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Heavy spotting on corn kernels reveals the activity of the Mutator transposon system. Photo: Damon Lisch PLoS Biology Open Access License [1].

Transposons, also called "jumping genes", "mobile DNA" or "mobile genetic elements", are blocks of conserved DNA that can occasionally move to different positions within the chromosomes of a cell. The insertion of a transposon in a new site is called transposition. It can result in DNA duplication and in further multiplication of the original DNA sequence. The transposition process can cause mutations at the site of DNA insertion, and can cause increases in the total amount of DNA in a genome. Transposons were first discovered by Barbara McClintock in 1942-1948 [2], and she was eventually awarded the Nobel Prize in 1983 for this discovery [3].

Transposons insert at new locations in DNA by enzymatic breakage and reunion of DNA, a process called DNA recombination. The distinctive feature of all transposon movement is that there is no requirement for extensive DNA sequence similarity between the initial DNA region containing the transposon and the final location (that is to say, extensive base pair complementarity), and the process of transposon insertion at a new location is considered to be non-homologous recombination to distinguish it from recombination of similar DNA sequences participating in homologous recombination.

There are a variety of mobile genetic elements, and they can be broadly classified by their mechanism of transposition. Class I mobile genetic elements, or retrotransposons, move in the genome by being transcribed to RNA and then transcribed back to DNA catalyzed by the enzyme reverse transcriptase, while class II mobile genetic elements move directly from one position to another within the genome using a transposase enzyme catalyst to mobilize the DNA without involving an RNA intermediate.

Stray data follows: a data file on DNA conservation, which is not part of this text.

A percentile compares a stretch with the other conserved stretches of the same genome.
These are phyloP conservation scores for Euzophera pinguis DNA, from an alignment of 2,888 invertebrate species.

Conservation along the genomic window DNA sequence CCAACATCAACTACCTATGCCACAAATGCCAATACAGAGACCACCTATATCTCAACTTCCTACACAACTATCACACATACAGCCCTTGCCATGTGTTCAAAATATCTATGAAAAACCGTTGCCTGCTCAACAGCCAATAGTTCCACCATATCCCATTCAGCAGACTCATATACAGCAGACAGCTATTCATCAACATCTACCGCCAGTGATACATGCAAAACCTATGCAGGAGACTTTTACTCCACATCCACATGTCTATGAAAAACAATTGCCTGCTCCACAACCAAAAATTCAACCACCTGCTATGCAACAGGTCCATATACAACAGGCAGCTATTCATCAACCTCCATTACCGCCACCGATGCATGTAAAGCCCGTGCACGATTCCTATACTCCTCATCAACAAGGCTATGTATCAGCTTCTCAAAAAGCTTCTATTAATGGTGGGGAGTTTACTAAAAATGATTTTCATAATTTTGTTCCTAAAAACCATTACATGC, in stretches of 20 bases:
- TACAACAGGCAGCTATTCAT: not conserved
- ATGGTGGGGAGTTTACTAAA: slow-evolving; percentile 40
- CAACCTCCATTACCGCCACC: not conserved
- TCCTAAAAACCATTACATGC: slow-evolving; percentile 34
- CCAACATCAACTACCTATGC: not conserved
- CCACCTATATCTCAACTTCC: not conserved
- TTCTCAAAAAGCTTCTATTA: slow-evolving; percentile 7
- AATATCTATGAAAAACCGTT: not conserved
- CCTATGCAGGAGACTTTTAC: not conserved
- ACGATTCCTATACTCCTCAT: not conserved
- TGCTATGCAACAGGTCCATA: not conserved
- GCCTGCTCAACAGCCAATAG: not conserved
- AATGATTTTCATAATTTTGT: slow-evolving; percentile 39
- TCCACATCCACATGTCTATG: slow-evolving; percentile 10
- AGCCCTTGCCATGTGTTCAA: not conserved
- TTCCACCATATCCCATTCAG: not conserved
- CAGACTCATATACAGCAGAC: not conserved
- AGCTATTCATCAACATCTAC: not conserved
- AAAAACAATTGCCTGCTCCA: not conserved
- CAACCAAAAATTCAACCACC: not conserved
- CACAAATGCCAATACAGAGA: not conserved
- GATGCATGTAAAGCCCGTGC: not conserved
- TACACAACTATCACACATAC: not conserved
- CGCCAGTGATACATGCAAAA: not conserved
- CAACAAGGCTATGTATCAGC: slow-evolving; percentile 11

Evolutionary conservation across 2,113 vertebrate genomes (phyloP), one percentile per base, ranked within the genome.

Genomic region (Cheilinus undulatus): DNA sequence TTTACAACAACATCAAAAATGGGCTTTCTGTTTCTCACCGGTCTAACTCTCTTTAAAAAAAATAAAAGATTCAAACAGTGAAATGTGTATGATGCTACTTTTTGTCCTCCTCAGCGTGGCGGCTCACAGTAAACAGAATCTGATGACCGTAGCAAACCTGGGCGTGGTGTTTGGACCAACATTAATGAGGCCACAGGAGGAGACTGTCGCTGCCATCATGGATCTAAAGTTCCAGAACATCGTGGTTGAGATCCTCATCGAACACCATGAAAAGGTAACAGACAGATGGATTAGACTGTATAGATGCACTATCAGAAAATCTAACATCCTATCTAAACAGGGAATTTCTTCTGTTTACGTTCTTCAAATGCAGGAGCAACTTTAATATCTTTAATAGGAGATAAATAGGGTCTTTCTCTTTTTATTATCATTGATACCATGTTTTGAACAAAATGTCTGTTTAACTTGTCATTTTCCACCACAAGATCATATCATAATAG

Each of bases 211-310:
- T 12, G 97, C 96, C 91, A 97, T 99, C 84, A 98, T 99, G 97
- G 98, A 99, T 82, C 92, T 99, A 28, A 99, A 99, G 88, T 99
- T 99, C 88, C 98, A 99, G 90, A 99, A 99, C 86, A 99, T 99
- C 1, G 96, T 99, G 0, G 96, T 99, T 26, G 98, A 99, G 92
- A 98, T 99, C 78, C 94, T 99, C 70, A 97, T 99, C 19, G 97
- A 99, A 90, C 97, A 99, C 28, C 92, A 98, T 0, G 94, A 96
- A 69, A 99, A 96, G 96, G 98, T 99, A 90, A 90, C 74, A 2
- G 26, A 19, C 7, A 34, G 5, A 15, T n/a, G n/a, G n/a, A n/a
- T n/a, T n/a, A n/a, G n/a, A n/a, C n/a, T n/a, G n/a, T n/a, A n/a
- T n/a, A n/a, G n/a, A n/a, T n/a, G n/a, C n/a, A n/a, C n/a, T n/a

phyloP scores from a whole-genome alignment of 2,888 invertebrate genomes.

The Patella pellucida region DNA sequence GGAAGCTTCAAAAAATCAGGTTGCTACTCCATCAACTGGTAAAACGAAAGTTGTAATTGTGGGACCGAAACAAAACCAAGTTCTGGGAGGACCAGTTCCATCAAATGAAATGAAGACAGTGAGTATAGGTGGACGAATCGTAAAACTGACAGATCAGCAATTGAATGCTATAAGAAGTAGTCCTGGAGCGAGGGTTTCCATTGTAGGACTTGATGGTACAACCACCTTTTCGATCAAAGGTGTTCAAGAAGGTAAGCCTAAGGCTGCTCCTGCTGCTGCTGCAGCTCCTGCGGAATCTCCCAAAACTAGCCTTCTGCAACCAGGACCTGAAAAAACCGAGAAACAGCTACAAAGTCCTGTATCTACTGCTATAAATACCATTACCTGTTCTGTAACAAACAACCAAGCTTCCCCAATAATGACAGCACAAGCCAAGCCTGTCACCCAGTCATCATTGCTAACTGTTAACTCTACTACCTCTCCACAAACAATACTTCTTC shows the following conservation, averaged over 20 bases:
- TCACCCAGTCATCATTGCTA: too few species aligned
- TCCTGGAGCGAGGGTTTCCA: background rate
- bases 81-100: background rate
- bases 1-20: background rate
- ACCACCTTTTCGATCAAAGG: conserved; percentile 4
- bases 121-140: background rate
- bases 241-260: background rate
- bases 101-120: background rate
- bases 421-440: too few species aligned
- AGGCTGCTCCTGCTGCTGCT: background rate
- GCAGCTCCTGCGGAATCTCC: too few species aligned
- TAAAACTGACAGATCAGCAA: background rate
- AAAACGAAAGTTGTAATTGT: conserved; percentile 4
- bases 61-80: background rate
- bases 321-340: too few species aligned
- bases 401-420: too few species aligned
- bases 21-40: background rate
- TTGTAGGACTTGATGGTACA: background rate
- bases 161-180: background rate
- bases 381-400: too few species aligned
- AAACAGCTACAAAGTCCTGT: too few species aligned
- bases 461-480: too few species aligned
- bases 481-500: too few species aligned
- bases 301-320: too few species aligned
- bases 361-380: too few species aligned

For researchers, transposons are a very useful method to alter DNA inside of a living organism.

Transposons make up a large fraction of the total genome of many animals and plants which is evident through the C-values of eukaryotic species. As an example, about 45% of the human genome is composed of transposons and their defunct remnants [4].

Types of transposons

Transposons are classified into three main classes based on their mechanism of transposition.

Class I: Retrotransposons

For more information, see: Retrotransposon.

Retrotransposons work by copying themselves and pasting copies back into the genome in multiple places. Initially, retrotransposons copy themselves to RNA (transcription) but, in addition to being translated, the RNA is copied into DNA by a reverse transcriptase (often coded by the transposon itself) and inserted back into the genome.

Retrotransposons behave very similarly to retroviruses, such as HIV, giving a clue to the evolutionary origins of such viruses. Retrotransposons are common in eukaryotic organism s(for instance maize, humans), but are rarely found in bacteria. They are present in fungi.

There are four main classes of retrotransposons:

  • Viral superfamily: similar to retroviruses, have long terminal repeats (LTRs), encode reverse transcriptase (to reverse transcribe RNA into DNA).